There are plenty of games, on the market, that look and feel like Minecraft. Some bad, some good. Some direct clones, and some that simply borrow some of what makes Minecraft great. Eldritch is the latter.

Some would describe Eldritch as simply a Minecraft clone. I`d say that this a shallow proposition at most. Eldritch borrows the “blocky” aesthetic of Minecraft, and beefs it up with deep, interesting roguelike mechanics,  addictive “one more try” play mechanics, and an interesting premise.


To describe Eldritch quickly; I would describe it as an almost 3D Spelunky, whatever connotation that brings with it. To describe Eldritch in more detail; I would describe it as an adventure filled romp through Lovecraftian worlds, a myriad of enemies, weapons, power-ups scattered throughout.

The game is played from a first-person perspective, again similar to Minecraft. Enemies are fought, doors are opened, and shops are (potentially) robbed in the first-person perspective. The game controls quite well, and every weapon and enemy can be handled without frustration. There are many ways to augment these controls too, in the game, but I`ll let you find those on your own.

The premise, while simply doing so, sets you to collect souls, at the end of every level. These souls unlock new levels, in the form of four books, that reside in the starting area and hub, the library. The library also hold a variety of other non-level books, that offer gameplay-tips, backstory, and other useful tidbits of information.


At its heart, Eldritch is an exploration game. With that, and my pseudo-responsibilty not to spoil anything, I won’t reveal anything else about the game, it really is best that way!

Eldritch is a competent look into the world of Lovecraft, with a healthy bit of exploration and fun thrown in.

2359290-screen+shot+2013-10-28+at+9.31.52+pmEldritch was developed by Minor Key Games igtlogo-01

It`s no Spelunky, but you`ll get close for only $14.99.

Eldritch has earned the Indie Gamer Team Seal of Approval.

Heroes of Loot

I like roguelikes. While often seen as a polarizing genre, roguelikes have become one of the new faces in popular video game genre. Ranging from hardcore death simulators likes Spelunky and The Binding of Isaac to easier and more simplistic games like Heroes of Loot.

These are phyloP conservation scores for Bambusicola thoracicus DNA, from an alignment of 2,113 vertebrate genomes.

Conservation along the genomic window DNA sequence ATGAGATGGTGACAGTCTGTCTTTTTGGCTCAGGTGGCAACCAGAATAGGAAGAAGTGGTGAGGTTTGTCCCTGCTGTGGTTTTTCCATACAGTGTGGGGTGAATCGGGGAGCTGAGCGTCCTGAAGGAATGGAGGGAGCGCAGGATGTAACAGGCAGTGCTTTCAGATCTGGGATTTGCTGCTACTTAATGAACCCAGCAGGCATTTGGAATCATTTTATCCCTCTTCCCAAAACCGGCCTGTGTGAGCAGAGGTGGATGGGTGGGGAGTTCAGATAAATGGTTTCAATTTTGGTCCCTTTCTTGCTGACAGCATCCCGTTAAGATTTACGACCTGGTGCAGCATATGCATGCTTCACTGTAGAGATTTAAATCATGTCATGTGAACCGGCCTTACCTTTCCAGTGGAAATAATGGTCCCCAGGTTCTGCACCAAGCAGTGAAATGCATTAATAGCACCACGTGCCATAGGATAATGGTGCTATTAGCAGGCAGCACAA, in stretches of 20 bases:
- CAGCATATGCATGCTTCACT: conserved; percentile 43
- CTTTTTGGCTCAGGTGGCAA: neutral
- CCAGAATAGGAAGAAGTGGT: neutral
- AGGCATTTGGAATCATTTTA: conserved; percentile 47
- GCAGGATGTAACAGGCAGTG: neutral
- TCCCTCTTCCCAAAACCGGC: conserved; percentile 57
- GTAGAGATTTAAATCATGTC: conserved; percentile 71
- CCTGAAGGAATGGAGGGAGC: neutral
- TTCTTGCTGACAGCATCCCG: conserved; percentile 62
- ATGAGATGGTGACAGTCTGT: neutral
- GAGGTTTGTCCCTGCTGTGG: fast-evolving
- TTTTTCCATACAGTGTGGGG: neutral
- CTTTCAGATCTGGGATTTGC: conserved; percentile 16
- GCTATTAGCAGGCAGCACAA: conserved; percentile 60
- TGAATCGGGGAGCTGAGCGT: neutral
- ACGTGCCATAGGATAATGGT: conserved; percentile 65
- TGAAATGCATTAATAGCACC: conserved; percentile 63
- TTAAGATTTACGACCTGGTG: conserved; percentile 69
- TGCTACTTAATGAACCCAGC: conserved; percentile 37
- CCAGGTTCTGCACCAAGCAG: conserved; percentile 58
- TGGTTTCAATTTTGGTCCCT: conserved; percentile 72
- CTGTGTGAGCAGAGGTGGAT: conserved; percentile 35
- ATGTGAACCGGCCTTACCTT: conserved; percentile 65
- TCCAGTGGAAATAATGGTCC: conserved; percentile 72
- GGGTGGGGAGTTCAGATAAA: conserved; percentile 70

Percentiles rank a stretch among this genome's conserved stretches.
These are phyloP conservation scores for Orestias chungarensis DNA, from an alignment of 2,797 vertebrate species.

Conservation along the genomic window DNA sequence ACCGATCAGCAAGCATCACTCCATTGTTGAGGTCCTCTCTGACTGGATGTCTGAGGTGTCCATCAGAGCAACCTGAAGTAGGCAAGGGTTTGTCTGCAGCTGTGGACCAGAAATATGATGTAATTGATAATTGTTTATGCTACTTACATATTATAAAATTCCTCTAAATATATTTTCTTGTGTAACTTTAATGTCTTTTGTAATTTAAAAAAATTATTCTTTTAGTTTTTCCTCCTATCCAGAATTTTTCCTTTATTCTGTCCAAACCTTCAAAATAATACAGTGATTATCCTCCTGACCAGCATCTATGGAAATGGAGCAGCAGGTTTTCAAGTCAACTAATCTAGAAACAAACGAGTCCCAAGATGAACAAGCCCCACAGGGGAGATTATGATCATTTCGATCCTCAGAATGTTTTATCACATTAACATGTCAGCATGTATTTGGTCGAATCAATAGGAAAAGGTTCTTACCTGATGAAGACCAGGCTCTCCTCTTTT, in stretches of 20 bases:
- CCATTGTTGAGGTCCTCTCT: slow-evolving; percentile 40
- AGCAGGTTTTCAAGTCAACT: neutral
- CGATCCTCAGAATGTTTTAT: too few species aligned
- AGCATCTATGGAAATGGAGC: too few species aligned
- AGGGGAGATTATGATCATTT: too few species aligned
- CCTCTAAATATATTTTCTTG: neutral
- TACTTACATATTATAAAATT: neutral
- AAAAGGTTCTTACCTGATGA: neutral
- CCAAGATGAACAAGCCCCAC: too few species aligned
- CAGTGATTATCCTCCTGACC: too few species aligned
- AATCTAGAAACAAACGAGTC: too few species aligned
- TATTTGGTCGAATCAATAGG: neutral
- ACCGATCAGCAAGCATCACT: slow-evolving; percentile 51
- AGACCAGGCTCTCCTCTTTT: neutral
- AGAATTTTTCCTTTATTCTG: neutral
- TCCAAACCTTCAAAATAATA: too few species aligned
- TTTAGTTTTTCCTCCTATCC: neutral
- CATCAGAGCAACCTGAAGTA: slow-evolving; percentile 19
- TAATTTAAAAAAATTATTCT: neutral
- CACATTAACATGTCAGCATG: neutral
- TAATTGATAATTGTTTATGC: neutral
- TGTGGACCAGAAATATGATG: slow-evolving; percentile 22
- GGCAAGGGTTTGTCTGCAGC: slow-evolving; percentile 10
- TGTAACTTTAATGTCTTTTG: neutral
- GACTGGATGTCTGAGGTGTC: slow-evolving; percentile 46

Heroes of Loot is, as said above, a simplistic take on the popular roguelike genre. While featuring concepts like permadeath and a brutal difficulty level, it drops things like convoluted stories and RPG leveling systems. The sort of “rogue-lite” approach to the genre is both appealing as an iPhone/iPad game, and as a refresher from some of the other, overcomplicated games in the genre.


Heroes of Loot is played as many other roguelikes are: the player is tasked with choosing one of five character to make their way through a dungeon with, amidst a myriad of enemies. Health pick-ups, power-ups, shops, special “quest” rooms, and loot (oh the loot!) are strewn throughout each level. As the player collects loot and eviscerates enemies, they will collect experience points. These experience points are used to passively upgrade the character as the player vies to attain a high-score.


And while none of this sounds deep or enthralling, I found myself coming back time and time again to challenge my high-score or the high-score of others. The speed and simplicity of the game lead to more, possibly shorter, game sessions. And with that, I always felt as if I was improving. Trying out the different characters and adapting play styles to each was fun and exciting. Discovering new enemy types (and immediately dying) was interesting.

Heroes of Loot not only succeeds in its goal of being a simple roguelike, but is actually a heck of a lot of fun, to boot.

ImageHeroes of Loot was developed by Orangepixel

IGTlogo-01$1.99 is worth its weight in loot.

Heroes of Loot has been awarded the Indie Gamer Team Seal of Approval by Kalle and will be ranked on his Leaderboard when it goes live in the near future.

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